Climate change: High priority for scientists, low for most Americans


Courtesy of NASA

Recent scientific studies indicate a 10–20 percent chance of human extinction by the end of the century.

The consequences of global warming are happening now. By the end of the century the glaciers of Everest could disappear, but recent studies show most Americans do not agree.

According to the Intergovernmental Panel on Climate Change (IPCC) the Earth’s average temperature could rise anywhere from 2.5 to ten degrees within the century. This is an alarming figure to the National Aeronautic and Space Administration, or NASA.

NASA climate records show evidence found in coral reefs and tree rings that the Earth has maintained a stable average temperature for centuries- during the Ice Age, the Earth was only five degrees cooler.

The IPCC also warns the damage that has been done is severe and even if action is taken now, irreversible consequences are unavoidable.

Prolonged heat waves, melting ice caps, and more severe weather events, and decreasing crop yields are just a few of the symptoms that we are already experiencing.

“It is real. Fact not fiction. The climate is changing and humankind is contributing to that change…the general trend in our society is reactionary and we need to be working much harder.” said Richard Jerousek, professor of Physics and Astronomy at Valencia College.

Climate scientists agree that the primary cause of global warming is the human contribution to the greenhouse effect. The greenhouse effect occurs when solar radiation is trapped in the Earth’s atmosphere by greenhouse gases, such as water vapor, nitrous oxide, carbon dioxide and methane.

According to NASA, humans have increased the concentration carbon dioxide by a third since the Industrial Revolution.

This increase in the atmospheric concentration of greenhouse gases was primarily caused by the burning of fossil fuels. The clearing of land for agriculture and industry have also increased emissions, but to a lesser degree.

Despite the evidence however, most Americans are unconcerned, some even deny that a problem exists.

“Fewer than half of Americans (38%) believe they personally will be harmed a ‘moderate amount’ or a ‘great deal’ by ‘global warming’ states a 2013 study by the Yale School of Forestry and Environmental studies. Skepticism of global warming comes from lack of knowledge of the available evidence.

Some of the most fervent climate change skeptics are our own government representatives.

For instance, Oklahoma senator James Inhofe published a book entitled The Greatest Hoax:How the Global Warming Conspiracy Threatens Your Future in 2012. A book that claimed that climate change caused by humans was a hoax by the United Nations.

Nonetheless, the federal government has become more involved in environmental affairs since the 1970’s. The Clean Air Act of 1970 resulted in a noteworthy shift in the federalgovernment’s role in air pollution control.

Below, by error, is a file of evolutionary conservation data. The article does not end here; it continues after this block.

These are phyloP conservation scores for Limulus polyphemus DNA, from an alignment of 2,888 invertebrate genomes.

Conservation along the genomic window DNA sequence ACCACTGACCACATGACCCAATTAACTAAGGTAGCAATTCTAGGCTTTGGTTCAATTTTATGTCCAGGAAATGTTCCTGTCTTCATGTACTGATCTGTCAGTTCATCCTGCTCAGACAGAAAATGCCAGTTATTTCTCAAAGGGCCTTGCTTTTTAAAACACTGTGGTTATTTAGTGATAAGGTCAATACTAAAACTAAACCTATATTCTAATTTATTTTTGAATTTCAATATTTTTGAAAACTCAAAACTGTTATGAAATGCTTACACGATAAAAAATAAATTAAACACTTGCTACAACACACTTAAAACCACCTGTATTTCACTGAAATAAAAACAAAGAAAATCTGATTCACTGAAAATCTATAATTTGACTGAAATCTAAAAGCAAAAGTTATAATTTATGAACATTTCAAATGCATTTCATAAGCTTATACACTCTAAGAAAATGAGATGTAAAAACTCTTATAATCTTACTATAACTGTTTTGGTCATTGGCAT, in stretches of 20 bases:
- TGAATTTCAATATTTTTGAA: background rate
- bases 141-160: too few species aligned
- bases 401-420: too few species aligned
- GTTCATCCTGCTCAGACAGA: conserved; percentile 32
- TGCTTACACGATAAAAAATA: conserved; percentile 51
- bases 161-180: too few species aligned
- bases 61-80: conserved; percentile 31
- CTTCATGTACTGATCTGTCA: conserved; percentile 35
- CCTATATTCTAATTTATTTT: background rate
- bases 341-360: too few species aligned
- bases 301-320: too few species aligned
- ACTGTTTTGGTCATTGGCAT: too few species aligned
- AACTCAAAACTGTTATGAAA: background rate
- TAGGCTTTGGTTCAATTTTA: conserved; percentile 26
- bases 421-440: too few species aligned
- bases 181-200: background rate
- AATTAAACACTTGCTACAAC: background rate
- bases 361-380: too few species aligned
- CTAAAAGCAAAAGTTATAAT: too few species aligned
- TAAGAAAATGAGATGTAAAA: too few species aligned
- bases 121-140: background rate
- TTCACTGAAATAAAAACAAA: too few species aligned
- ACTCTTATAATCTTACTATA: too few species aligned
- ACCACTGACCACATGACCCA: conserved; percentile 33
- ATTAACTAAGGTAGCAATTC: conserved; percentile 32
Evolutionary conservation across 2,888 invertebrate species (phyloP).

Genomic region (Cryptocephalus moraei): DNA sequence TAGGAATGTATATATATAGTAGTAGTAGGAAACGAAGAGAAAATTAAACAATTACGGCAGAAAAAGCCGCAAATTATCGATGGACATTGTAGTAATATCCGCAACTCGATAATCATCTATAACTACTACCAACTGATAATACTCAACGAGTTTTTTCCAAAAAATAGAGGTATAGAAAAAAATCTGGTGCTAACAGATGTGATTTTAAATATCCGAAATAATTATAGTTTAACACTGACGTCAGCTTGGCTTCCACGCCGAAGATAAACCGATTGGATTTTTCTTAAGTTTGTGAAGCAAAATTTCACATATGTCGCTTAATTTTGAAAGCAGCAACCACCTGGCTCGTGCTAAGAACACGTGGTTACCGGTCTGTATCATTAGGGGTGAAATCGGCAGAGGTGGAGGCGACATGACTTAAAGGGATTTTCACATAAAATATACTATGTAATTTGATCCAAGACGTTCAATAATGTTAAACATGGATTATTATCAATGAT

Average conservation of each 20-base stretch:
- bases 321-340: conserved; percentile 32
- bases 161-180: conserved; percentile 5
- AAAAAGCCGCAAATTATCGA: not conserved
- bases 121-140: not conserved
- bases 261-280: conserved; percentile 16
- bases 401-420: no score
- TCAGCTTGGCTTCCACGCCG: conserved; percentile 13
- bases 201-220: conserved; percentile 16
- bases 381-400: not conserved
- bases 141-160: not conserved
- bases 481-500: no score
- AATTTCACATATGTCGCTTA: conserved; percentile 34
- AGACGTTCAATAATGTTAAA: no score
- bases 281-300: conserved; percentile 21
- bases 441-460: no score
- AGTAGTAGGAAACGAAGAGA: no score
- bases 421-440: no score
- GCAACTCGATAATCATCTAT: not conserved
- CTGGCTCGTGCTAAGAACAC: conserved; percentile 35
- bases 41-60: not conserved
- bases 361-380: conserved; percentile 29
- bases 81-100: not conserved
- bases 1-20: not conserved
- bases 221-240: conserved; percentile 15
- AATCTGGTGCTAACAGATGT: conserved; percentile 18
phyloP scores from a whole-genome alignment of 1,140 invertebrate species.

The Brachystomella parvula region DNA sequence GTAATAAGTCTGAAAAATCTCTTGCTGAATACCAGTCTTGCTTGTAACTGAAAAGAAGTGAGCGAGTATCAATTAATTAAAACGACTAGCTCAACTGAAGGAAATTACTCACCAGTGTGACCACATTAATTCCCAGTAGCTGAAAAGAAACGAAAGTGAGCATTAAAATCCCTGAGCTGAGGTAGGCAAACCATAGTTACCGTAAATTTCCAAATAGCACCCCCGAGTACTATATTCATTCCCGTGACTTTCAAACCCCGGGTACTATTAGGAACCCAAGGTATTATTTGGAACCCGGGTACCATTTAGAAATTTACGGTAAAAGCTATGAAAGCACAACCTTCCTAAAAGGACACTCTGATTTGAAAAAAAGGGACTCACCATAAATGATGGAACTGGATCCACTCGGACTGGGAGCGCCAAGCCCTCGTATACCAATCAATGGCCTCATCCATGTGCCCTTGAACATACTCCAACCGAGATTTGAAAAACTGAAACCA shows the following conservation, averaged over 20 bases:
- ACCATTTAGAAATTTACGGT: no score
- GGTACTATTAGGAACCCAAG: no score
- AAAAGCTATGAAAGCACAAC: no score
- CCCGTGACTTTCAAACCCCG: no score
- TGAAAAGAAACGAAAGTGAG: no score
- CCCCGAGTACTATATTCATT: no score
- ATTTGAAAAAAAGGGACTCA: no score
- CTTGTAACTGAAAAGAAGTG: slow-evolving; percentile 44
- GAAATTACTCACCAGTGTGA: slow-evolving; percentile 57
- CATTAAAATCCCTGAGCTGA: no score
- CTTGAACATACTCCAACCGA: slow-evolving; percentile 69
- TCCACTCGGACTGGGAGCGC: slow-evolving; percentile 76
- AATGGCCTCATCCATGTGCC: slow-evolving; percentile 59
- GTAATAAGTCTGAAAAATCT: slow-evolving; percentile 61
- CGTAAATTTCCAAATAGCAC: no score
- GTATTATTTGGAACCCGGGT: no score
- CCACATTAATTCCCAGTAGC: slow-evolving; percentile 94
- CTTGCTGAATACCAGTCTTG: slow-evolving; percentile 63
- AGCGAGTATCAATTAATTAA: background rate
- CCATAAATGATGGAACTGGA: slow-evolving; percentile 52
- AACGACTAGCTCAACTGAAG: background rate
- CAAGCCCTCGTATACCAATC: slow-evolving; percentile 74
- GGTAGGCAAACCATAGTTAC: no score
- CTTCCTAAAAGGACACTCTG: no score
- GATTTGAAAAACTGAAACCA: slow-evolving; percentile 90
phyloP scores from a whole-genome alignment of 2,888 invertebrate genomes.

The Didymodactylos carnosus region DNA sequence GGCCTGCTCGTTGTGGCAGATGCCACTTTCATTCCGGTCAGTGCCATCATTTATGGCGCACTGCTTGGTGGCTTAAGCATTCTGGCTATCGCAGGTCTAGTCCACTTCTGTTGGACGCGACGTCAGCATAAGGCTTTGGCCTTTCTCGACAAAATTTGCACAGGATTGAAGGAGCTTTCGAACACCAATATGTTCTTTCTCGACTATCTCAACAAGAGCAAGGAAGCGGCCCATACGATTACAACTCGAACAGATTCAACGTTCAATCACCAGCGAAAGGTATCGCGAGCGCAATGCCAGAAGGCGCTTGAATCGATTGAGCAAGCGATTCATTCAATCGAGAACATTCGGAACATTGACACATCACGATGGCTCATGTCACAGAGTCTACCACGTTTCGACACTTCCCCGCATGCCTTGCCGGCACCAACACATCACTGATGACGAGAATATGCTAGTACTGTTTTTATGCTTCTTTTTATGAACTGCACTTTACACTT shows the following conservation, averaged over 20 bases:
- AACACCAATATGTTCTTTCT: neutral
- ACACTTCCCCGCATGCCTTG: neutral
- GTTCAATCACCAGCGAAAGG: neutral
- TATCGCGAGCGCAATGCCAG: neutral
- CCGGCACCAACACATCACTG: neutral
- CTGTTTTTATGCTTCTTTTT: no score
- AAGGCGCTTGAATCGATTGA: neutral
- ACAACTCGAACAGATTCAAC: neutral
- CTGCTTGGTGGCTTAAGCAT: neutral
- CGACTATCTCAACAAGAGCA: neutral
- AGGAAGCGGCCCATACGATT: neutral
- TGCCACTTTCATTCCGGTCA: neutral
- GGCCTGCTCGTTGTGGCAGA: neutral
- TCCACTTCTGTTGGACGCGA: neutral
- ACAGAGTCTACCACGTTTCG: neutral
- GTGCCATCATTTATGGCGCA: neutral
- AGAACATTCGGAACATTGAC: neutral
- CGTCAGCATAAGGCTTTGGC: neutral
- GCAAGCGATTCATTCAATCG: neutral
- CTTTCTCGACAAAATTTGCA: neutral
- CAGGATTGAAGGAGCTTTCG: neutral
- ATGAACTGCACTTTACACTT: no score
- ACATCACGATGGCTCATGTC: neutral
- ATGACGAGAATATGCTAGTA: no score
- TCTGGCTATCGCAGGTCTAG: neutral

Since then, several amendments have been developed to limit emissions of harmful pollutants. According to the Environmental Protection Agency (EPA), one significant amendment was one in 1990. This amendment established a program that would phase out the use of chemicals that deplete the ozone layer.

Recently, the Obama administration has made efforts to diminish the contribution of greenhouse gas production of the United States. Additionally, the Supreme Court ruled in favor of the EPA in the lawsuit Murray Energy v. E.P.A. according to a New York Times Article by Coral Davenport, the lawsuit was filed against the E.P.A for propositions to restrict and reduce carbon dioxide emissions from power plants.

Scientists and science educators are cognizant of the consequences of neglecting climate change as an important issue.

“President Obama is calling for a 30% reduction in greenhouse gases by the year 2030.” Said Valencia College Meteorology professor James Adamski. “While I applaud the president for taking initiative, the measure is far too little and too late.”

Despite the call for a reduction of greenhouse gas emissions, a New York Times Article states that the oil company Shell received approval to drill for oil off the Alaskan Coast.

Although for most Americans climate change falls far behind issues like national security and the economy, within the scientific community, there is a greater sense of urgency.

“It is the most serious problem facing the world. I cannot stress this point enough” said Adamski. “It is not just an environmental issues, it is a health issue, national security issue, economic issue, and food issue. Our very existence depends upon our addressing and dealing with climate change.

“Recent scientific studies indicate a 10 – 20% chance of human extinction by the end of the century if we do not address climate change. It’s that serious.”